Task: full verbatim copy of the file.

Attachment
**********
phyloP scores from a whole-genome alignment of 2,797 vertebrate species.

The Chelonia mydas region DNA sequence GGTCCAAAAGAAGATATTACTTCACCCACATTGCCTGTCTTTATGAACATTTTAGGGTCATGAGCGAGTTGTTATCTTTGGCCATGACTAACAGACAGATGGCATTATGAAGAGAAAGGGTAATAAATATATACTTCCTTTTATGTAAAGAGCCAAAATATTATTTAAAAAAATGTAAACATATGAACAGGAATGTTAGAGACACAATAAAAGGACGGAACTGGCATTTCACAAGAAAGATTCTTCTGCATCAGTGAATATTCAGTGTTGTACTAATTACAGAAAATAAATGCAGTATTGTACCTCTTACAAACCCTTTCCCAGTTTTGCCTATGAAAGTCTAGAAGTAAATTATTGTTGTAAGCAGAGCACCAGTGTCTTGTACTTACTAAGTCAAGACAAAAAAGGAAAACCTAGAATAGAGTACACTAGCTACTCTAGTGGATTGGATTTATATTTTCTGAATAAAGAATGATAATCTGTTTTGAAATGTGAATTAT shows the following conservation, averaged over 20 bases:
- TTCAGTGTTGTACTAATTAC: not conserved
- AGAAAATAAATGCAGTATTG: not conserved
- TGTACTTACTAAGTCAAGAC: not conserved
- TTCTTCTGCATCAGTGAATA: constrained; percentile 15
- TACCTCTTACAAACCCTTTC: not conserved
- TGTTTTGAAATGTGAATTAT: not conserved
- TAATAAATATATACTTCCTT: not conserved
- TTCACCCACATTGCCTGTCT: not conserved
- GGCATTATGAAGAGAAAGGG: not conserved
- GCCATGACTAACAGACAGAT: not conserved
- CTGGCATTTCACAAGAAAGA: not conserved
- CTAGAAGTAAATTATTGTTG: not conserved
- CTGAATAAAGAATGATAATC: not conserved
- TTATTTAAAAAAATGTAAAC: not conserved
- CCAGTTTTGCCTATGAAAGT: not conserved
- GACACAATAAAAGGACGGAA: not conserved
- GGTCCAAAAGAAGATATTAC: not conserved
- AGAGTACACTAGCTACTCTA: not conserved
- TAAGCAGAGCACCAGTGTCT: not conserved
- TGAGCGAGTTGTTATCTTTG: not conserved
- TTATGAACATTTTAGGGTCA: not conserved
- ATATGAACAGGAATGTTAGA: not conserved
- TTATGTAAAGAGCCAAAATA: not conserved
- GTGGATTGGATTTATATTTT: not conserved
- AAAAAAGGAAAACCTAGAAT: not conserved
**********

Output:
phyloP scores from a whole-genome alignment of 2,797 vertebrate species.

The Chelonia mydas region DNA sequence GGTCCAAAAGAAGATATTACTTCACCCACATTGCCTGTCTTTATGAACATTTTAGGGTCATGAGCGAGTTGTTATCTTTGGCCATGACTAACAGACAGATGGCATTATGAAGAGAAAGGGTAATAAATATATACTTCCTTTTATGTAAAGAGCCAAAATATTATTTAAAAAAATGTAAACATATGAACAGGAATGTTAGAGACACAATAAAAGGACGGAACTGGCATTTCACAAGAAAGATTCTTCTGCATCAGTGAATATTCAGTGTTGTACTAATTACAGAAAATAAATGCAGTATTGTACCTCTTACAAACCCTTTCCCAGTTTTGCCTATGAAAGTCTAGAAGTAAATTATTGTTGTAAGCAGAGCACCAGTGTCTTGTACTTACTAAGTCAAGACAAAAAAGGAAAACCTAGAATAGAGTACACTAGCTACTCTAGTGGATTGGATTTATATTTTCTGAATAAAGAATGATAATCTGTTTTGAAATGTGAATTAT shows the following conservation, averaged over 20 bases:
- TTCAGTGTTGTACTAATTAC: not conserved
- AGAAAATAAATGCAGTATTG: not conserved
- TGTACTTACTAAGTCAAGAC: not conserved
- TTCTTCTGCATCAGTGAATA: constrained; percentile 15
- TACCTCTTACAAACCCTTTC: not conserved
- TGTTTTGAAATGTGAATTAT: not conserved
- TAATAAATATATACTTCCTT: not conserved
- TTCACCCACATTGCCTGTCT: not conserved
- GGCATTATGAAGAGAAAGGG: not conserved
- GCCATGACTAACAGACAGAT: not conserved
- CTGGCATTTCACAAGAAAGA: not conserved
- CTAGAAGTAAATTATTGTTG: not conserved
- CTGAATAAAGAATGATAATC: not conserved
- TTATTTAAAAAAATGTAAAC: not conserved
- CCAGTTTTGCCTATGAAAGT: not conserved
- GACACAATAAAAGGACGGAA: not conserved
- GGTCCAAAAGAAGATATTAC: not conserved
- AGAGTACACTAGCTACTCTA: not conserved
- TAAGCAGAGCACCAGTGTCT: not conserved
- TGAGCGAGTTGTTATCTTTG: not conserved
- TTATGAACATTTTAGGGTCA: not conserved
- ATATGAACAGGAATGTTAGA: not conserved
- TTATGTAAAGAGCCAAAATA: not conserved
- GTGGATTGGATTTATATTTT: not conserved
- AAAAAAGGAAAACCTAGAAT: not conserved